Authentication and Certification of Fine Stringed Instruments
An especially knowledgeable violinmaker can identify the origin of a violin. This goes beyond an appraisal – a certificate of authenticity applies to insuring a fine instrument.
The enduringly popular Public Broadcast System program, “Antiques Roadshow,” has multiple episodes in its archives where a violin is appraised at large sums, as much as $50,000 and more. Some instrument owners are delighted that a long-ago purchase by a parent or other relative now puts great value in their hands. But those stories are the exception to the rule.
But whether the violins were obtained by inheritance or other legitimate means, or even through criminal acts, the actual origin of fine stringed instruments is about more than monetary value. A highly trained professional can usually ascertain the authentication of the maker, which in part tells the story of value. The professional will then provide written documents that certify the origin, value and authenticity of that instrument.
The same can be said of a fine cellos and violas. There are clues in the craftsmanship, the wear, and the wood. Interestingly, the label in a fine violin can be unreliable because even in the 18th and 19th centuries there were forgeries, while other, better-quality violins were labeled as homage to a great predecessor. If the label says “Stradivarius,” it mostly likely means it was not made by that master but an acolyte or admirer.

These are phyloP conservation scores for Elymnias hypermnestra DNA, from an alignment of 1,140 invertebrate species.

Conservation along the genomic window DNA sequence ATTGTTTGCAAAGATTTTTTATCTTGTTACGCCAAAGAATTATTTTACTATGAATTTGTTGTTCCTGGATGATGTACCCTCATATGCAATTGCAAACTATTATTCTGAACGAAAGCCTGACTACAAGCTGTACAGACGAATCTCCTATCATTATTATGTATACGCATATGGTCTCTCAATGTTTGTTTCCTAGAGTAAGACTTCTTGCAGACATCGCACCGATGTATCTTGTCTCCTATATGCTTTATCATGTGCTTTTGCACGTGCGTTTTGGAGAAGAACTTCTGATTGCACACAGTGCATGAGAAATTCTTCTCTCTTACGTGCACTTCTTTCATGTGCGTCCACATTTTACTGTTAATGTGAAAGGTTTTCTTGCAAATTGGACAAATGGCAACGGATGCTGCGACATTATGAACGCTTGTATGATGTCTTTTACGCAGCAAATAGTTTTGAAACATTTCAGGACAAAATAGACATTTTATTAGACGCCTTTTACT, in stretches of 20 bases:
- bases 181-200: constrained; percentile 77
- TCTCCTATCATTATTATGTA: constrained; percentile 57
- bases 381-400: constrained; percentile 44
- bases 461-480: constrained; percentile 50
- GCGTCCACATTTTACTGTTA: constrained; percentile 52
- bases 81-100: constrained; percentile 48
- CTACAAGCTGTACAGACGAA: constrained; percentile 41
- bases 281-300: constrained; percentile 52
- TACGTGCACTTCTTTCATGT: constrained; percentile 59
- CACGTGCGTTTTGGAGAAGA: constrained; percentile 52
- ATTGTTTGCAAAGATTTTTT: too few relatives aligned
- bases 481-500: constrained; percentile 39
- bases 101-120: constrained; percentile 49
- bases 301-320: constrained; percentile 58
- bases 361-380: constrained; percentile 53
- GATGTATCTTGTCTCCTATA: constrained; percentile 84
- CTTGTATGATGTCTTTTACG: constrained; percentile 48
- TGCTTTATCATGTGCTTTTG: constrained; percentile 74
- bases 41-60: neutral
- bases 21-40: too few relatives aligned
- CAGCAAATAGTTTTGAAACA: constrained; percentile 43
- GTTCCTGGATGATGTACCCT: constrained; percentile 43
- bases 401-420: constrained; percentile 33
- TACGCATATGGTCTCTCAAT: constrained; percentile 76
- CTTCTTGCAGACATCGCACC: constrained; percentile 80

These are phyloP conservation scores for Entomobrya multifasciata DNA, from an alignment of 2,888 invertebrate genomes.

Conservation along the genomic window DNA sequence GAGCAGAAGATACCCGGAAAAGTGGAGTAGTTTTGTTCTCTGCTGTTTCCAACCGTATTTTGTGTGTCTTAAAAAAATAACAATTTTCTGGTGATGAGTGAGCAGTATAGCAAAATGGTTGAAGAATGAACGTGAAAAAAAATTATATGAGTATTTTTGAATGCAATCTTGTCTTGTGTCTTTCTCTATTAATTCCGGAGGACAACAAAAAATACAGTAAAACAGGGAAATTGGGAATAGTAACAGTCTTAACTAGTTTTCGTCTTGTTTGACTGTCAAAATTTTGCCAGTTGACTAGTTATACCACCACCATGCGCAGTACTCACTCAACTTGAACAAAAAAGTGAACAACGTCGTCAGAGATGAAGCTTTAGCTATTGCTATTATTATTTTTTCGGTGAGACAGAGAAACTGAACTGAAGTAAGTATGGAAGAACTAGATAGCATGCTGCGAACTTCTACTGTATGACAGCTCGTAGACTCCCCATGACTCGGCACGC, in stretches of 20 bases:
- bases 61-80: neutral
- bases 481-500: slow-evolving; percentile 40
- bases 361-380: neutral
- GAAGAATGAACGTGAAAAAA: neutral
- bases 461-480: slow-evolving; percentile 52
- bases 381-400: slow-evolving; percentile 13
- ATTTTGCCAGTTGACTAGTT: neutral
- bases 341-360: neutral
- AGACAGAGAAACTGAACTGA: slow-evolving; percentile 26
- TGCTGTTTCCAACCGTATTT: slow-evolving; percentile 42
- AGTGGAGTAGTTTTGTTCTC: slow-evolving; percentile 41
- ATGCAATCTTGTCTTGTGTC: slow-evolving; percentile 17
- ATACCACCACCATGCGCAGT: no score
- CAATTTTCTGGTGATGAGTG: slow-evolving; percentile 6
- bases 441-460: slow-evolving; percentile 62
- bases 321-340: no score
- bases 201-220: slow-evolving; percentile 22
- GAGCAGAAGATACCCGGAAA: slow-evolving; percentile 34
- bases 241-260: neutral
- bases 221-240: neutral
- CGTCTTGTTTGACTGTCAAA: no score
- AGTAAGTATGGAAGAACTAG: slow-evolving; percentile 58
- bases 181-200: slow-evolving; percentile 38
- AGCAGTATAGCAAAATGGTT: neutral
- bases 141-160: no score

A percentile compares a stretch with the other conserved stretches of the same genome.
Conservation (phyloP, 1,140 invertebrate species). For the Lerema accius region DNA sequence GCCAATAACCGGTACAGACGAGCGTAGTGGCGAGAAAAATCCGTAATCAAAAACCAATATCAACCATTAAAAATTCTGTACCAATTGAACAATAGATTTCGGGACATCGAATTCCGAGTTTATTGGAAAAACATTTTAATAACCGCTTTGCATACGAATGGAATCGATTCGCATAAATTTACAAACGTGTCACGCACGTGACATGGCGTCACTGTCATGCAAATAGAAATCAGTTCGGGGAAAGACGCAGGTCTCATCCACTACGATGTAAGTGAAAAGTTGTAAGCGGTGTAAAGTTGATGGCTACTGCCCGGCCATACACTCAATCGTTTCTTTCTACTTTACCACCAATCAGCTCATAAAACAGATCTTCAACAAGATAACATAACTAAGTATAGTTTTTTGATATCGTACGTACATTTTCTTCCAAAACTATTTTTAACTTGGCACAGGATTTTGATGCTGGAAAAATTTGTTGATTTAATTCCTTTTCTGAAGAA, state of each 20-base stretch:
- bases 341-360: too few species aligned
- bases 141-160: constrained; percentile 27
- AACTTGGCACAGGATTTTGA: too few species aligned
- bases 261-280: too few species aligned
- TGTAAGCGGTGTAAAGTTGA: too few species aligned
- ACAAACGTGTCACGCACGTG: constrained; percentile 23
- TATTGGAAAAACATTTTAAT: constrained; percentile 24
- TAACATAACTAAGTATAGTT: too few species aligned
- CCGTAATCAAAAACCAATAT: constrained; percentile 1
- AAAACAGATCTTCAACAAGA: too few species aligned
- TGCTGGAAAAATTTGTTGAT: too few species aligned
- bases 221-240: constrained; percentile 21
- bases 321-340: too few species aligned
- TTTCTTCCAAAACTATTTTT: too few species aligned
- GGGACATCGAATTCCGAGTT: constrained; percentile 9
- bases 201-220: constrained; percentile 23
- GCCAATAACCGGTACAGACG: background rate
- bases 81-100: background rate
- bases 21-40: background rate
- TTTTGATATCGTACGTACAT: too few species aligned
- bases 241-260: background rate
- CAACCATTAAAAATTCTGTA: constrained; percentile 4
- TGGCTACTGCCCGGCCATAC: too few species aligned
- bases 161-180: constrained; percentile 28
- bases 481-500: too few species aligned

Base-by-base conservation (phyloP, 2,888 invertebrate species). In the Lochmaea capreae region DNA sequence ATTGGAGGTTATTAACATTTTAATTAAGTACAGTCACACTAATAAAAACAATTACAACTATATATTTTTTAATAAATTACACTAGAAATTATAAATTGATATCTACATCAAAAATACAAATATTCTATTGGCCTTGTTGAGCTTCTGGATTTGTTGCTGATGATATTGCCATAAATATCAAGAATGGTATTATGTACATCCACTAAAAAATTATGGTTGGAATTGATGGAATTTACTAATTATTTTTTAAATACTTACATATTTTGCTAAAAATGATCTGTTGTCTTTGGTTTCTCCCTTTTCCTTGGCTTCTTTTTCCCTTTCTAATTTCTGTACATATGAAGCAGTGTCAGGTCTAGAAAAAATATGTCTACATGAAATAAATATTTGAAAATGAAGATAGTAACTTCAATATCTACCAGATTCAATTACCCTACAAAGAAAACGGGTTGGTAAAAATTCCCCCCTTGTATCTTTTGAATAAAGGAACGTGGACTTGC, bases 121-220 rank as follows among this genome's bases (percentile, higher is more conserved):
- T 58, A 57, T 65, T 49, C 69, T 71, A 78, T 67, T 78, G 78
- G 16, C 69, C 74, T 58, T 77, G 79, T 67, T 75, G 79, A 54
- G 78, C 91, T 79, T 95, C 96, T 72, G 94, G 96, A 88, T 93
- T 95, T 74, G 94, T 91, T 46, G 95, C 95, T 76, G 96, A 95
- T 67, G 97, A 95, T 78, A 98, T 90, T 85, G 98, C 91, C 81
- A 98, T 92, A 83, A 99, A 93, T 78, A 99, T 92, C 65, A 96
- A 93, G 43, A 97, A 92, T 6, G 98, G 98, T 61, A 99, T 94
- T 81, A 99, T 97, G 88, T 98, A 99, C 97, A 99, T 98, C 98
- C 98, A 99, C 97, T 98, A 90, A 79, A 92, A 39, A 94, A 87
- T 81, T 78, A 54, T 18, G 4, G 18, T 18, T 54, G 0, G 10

What’s most important is that a qualified, trained eye of an authoritative expert be employed in the authentication and certification process. This expertise comes from years of education, work, and exposure to great violin makers of the past, and an instinct for the many fine details and clues. Not every local violin shop is going to be able to provide this expertise.
Aside from relying on expertise, the certifying professional will perform meticulous research in order to ensure the accuracy of the certificate issued. The certificate includes the name, qualification and seal of the author of the certificate. It certifies the name of the instrument’s maker or workshop, the place of its origin, the date of its making, its estimated value and a description of the instrument, its dimensions and condition. High quality images are attached to the certificate.
Aside from learning the value of an instrument, the additional purpose for achieving this certification is to get proper insurance for it. This certification adds value to the instrument and is necessary to properly insure any fine violin, viola, cello or bow.
For the musician who travels with his or her instrument, this is an important consideration. The cost for certification is typically 5% of the appraised value.
In some cases, the absolute certainty of an authentication is not possible, even if the value can be appraised. The luthiers of the past did not always make it easy to identify who created what.